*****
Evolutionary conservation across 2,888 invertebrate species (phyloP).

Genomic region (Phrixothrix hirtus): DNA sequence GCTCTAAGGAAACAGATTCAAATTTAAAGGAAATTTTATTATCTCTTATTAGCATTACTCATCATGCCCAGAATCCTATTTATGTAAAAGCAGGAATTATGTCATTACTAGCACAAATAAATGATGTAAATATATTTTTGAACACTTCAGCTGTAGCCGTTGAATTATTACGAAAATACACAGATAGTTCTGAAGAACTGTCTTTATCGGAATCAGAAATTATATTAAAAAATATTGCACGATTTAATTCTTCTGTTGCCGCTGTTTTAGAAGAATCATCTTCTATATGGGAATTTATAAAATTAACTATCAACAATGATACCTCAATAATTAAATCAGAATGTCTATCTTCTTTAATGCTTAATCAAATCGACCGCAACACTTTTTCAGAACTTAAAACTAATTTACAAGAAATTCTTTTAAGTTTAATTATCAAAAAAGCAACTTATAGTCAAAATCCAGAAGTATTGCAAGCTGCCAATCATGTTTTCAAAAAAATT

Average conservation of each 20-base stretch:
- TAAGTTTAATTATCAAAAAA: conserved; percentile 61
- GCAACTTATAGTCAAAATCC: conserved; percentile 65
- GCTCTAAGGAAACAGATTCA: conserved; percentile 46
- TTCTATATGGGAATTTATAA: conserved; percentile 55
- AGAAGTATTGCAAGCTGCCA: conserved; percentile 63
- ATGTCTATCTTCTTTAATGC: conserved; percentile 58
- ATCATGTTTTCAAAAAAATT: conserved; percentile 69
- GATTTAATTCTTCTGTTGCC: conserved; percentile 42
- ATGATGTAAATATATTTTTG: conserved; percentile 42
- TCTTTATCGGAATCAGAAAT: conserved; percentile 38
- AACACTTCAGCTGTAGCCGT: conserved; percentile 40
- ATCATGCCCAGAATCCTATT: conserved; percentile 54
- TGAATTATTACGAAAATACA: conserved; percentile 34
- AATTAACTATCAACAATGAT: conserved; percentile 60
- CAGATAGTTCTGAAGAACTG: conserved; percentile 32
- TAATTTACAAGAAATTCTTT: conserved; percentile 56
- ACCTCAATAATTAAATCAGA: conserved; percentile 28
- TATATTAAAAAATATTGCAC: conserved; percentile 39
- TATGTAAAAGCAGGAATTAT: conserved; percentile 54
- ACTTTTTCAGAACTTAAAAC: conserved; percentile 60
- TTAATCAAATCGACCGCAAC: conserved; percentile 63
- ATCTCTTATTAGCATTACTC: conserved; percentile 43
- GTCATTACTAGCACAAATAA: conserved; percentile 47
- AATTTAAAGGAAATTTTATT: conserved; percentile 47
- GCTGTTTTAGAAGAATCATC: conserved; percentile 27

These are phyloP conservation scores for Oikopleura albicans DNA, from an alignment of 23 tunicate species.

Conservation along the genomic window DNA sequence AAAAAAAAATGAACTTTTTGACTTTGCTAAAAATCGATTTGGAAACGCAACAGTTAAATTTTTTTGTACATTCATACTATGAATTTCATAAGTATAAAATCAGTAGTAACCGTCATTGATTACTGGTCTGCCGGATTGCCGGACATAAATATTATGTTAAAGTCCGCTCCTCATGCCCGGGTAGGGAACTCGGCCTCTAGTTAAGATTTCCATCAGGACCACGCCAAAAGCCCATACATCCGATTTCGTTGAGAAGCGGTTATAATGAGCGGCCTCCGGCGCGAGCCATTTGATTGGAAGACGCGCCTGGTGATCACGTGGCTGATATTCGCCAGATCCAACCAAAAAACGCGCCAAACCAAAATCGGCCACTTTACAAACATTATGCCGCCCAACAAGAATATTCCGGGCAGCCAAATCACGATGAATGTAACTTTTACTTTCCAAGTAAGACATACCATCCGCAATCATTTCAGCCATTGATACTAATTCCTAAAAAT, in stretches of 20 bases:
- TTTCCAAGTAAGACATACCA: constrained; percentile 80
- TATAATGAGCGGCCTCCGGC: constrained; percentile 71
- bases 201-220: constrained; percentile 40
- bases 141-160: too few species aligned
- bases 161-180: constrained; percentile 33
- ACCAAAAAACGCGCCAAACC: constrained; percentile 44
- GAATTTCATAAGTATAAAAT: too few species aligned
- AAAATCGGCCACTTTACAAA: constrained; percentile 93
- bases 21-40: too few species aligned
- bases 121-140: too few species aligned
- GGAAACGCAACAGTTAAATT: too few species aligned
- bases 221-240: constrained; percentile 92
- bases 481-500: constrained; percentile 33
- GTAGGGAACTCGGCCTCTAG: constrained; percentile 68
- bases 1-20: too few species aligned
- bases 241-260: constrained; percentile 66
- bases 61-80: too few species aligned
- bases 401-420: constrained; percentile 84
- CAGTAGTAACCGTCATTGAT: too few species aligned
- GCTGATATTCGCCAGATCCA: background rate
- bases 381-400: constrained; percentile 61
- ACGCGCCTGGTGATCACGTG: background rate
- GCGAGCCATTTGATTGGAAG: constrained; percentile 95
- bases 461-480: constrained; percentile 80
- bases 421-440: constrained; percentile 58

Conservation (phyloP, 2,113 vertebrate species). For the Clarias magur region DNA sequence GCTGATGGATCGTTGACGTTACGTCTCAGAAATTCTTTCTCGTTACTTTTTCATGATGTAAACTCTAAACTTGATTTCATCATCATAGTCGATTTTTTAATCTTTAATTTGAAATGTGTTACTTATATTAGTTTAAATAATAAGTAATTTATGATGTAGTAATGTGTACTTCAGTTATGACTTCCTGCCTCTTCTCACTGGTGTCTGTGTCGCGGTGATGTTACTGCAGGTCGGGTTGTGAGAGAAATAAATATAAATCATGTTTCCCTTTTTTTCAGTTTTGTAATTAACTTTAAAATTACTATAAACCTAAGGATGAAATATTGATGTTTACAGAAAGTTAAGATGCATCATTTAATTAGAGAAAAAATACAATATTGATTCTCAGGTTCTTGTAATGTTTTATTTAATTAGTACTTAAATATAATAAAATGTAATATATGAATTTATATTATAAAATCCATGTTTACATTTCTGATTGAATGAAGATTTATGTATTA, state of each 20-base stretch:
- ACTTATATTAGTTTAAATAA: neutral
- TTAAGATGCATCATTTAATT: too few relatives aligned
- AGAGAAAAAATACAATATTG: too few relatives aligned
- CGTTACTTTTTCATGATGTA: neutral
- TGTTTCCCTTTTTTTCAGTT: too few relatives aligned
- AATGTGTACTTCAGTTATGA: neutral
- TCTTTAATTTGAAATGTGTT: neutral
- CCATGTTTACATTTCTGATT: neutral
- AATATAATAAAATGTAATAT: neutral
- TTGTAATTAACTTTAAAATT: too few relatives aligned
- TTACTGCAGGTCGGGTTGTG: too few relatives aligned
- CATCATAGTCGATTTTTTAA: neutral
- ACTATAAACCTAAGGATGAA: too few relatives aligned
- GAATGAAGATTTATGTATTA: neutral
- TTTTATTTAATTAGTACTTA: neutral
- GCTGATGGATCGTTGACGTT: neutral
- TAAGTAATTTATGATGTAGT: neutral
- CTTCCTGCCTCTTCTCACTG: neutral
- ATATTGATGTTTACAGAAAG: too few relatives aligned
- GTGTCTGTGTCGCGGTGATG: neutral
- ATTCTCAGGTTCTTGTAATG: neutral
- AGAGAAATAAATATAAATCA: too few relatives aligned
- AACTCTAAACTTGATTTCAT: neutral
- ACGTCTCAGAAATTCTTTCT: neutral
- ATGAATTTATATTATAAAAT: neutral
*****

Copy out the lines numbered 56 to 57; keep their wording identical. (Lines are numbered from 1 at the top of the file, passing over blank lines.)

Conservation (phyloP, 2,113 vertebrate species). For the Clarias magur region DNA sequence GCTGATGGATCGTTGACGTTACGTCTCAGAAATTCTTTCTCGTTACTTTTTCATGATGTAAACTCTAAACTTGATTTCATCATCATAGTCGATTTTTTAATCTTTAATTTGAAATGTGTTACTTATATTAGTTTAAATAATAAGTAATTTATGATGTAGTAATGTGTACTTCAGTTATGACTTCCTGCCTCTTCTCACTGGTGTCTGTGTCGCGGTGATGTTACTGCAGGTCGGGTTGTGAGAGAAATAAATATAAATCATGTTTCCCTTTTTTTCAGTTTTGTAATTAACTTTAAAATTACTATAAACCTAAGGATGAAATATTGATGTTTACAGAAAGTTAAGATGCATCATTTAATTAGAGAAAAAATACAATATTGATTCTCAGGTTCTTGTAATGTTTTATTTAATTAGTACTTAAATATAATAAAATGTAATATATGAATTTATATTATAAAATCCATGTTTACATTTCTGATTGAATGAAGATTTATGTATTA, state of each 20-base stretch:
- ACTTATATTAGTTTAAATAA: neutral